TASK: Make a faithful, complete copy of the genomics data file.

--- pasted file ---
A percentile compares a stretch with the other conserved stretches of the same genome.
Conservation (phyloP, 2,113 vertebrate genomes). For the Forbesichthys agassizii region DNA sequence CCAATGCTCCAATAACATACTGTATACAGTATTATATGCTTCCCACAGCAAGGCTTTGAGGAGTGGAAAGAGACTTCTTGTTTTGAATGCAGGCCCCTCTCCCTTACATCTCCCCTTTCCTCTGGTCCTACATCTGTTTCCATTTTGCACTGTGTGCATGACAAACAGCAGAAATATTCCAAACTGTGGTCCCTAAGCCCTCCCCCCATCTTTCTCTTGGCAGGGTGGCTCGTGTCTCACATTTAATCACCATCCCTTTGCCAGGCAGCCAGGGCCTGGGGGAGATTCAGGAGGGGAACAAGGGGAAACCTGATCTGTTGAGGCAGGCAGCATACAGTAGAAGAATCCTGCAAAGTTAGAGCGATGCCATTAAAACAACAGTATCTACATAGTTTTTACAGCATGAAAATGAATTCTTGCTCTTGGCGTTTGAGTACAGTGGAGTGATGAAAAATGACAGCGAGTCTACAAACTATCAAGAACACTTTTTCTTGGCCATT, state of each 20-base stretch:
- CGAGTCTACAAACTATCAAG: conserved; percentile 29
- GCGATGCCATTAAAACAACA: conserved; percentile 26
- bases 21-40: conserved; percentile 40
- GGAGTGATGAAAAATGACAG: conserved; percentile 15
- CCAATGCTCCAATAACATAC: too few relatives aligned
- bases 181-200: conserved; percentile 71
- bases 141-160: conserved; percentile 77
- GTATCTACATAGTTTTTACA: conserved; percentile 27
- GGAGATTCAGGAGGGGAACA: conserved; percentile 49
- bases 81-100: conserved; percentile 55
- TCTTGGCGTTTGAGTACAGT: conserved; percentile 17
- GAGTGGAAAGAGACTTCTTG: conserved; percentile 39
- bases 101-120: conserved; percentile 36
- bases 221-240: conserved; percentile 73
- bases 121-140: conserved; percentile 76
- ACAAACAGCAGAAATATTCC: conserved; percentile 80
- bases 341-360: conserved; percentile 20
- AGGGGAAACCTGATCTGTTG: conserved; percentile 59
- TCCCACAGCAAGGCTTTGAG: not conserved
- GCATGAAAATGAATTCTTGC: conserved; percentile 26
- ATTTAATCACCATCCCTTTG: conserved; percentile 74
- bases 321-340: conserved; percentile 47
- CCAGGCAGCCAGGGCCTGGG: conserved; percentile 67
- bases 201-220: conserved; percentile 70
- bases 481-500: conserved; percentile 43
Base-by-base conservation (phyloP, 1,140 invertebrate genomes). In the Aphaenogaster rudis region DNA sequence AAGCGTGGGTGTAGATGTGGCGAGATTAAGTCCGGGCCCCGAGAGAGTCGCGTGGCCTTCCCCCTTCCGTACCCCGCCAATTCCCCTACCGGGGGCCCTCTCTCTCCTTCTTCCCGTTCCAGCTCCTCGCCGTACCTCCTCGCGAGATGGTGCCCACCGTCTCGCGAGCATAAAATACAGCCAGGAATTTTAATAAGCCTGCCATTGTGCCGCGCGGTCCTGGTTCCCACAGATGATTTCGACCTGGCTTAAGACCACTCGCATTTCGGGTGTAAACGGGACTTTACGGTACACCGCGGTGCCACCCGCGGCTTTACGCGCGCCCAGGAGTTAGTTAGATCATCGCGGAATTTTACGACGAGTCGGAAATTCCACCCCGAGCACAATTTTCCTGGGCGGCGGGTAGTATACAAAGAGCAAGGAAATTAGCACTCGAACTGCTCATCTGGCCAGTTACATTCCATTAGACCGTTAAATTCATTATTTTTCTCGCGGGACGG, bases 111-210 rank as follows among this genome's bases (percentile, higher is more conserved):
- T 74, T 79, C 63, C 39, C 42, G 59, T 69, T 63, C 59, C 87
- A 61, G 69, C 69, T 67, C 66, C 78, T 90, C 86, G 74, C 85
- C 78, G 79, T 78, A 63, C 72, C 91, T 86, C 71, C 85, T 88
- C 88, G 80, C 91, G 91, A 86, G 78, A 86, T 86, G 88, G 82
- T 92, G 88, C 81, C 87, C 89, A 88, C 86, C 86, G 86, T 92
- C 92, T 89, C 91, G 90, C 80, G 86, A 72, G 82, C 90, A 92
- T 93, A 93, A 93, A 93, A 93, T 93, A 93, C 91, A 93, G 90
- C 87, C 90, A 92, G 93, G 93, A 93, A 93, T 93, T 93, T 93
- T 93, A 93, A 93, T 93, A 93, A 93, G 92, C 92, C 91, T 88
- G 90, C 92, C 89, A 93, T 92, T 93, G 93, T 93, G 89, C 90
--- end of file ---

A percentile compares a stretch with the other conserved stretches of the same genome.
Conservation (phyloP, 2,113 vertebrate genomes). For the Forbesichthys agassizii region DNA sequence CCAATGCTCCAATAACATACTGTATACAGTATTATATGCTTCCCACAGCAAGGCTTTGAGGAGTGGAAAGAGACTTCTTGTTTTGAATGCAGGCCCCTCTCCCTTACATCTCCCCTTTCCTCTGGTCCTACATCTGTTTCCATTTTGCACTGTGTGCATGACAAACAGCAGAAATATTCCAAACTGTGGTCCCTAAGCCCTCCCCCCATCTTTCTCTTGGCAGGGTGGCTCGTGTCTCACATTTAATCACCATCCCTTTGCCAGGCAGCCAGGGCCTGGGGGAGATTCAGGAGGGGAACAAGGGGAAACCTGATCTGTTGAGGCAGGCAGCATACAGTAGAAGAATCCTGCAAAGTTAGAGCGATGCCATTAAAACAACAGTATCTACATAGTTTTTACAGCATGAAAATGAATTCTTGCTCTTGGCGTTTGAGTACAGTGGAGTGATGAAAAATGACAGCGAGTCTACAAACTATCAAGAACACTTTTTCTTGGCCATT, state of each 20-base stretch:
- CGAGTCTACAAACTATCAAG: conserved; percentile 29
- GCGATGCCATTAAAACAACA: conserved; percentile 26
- bases 21-40: conserved; percentile 40
- GGAGTGATGAAAAATGACAG: conserved; percentile 15
- CCAATGCTCCAATAACATAC: too few relatives aligned
- bases 181-200: conserved; percentile 71
- bases 141-160: conserved; percentile 77
- GTATCTACATAGTTTTTACA: conserved; percentile 27
- GGAGATTCAGGAGGGGAACA: conserved; percentile 49
- bases 81-100: conserved; percentile 55
- TCTTGGCGTTTGAGTACAGT: conserved; percentile 17
- GAGTGGAAAGAGACTTCTTG: conserved; percentile 39
- bases 101-120: conserved; percentile 36
- bases 221-240: conserved; percentile 73
- bases 121-140: conserved; percentile 76
- ACAAACAGCAGAAATATTCC: conserved; percentile 80
- bases 341-360: conserved; percentile 20
- AGGGGAAACCTGATCTGTTG: conserved; percentile 59
- TCCCACAGCAAGGCTTTGAG: not conserved
- GCATGAAAATGAATTCTTGC: conserved; percentile 26
- ATTTAATCACCATCCCTTTG: conserved; percentile 74
- bases 321-340: conserved; percentile 47
- CCAGGCAGCCAGGGCCTGGG: conserved; percentile 67
- bases 201-220: conserved; percentile 70
- bases 481-500: conserved; percentile 43
Base-by-base conservation (phyloP, 1,140 invertebrate genomes). In the Aphaenogaster rudis region DNA sequence AAGCGTGGGTGTAGATGTGGCGAGATTAAGTCCGGGCCCCGAGAGAGTCGCGTGGCCTTCCCCCTTCCGTACCCCGCCAATTCCCCTACCGGGGGCCCTCTCTCTCCTTCTTCCCGTTCCAGCTCCTCGCCGTACCTCCTCGCGAGATGGTGCCCACCGTCTCGCGAGCATAAAATACAGCCAGGAATTTTAATAAGCCTGCCATTGTGCCGCGCGGTCCTGGTTCCCACAGATGATTTCGACCTGGCTTAAGACCACTCGCATTTCGGGTGTAAACGGGACTTTACGGTACACCGCGGTGCCACCCGCGGCTTTACGCGCGCCCAGGAGTTAGTTAGATCATCGCGGAATTTTACGACGAGTCGGAAATTCCACCCCGAGCACAATTTTCCTGGGCGGCGGGTAGTATACAAAGAGCAAGGAAATTAGCACTCGAACTGCTCATCTGGCCAGTTACATTCCATTAGACCGTTAAATTCATTATTTTTCTCGCGGGACGG, bases 111-210 rank as follows among this genome's bases (percentile, higher is more conserved):
- T 74, T 79, C 63, C 39, C 42, G 59, T 69, T 63, C 59, C 87
- A 61, G 69, C 69, T 67, C 66, C 78, T 90, C 86, G 74, C 85
- C 78, G 79, T 78, A 63, C 72, C 91, T 86, C 71, C 85, T 88
- C 88, G 80, C 91, G 91, A 86, G 78, A 86, T 86, G 88, G 82
- T 92, G 88, C 81, C 87, C 89, A 88, C 86, C 86, G 86, T 92
- C 92, T 89, C 91, G 90, C 80, G 86, A 72, G 82, C 90, A 92
- T 93, A 93, A 93, A 93, A 93, T 93, A 93, C 91, A 93, G 90
- C 87, C 90, A 92, G 93, G 93, A 93, A 93, T 93, T 93, T 93
- T 93, A 93, A 93, T 93, A 93, A 93, G 92, C 92, C 91, T 88
- G 90, C 92, C 89, A 93, T 92, T 93, G 93, T 93, G 89, C 90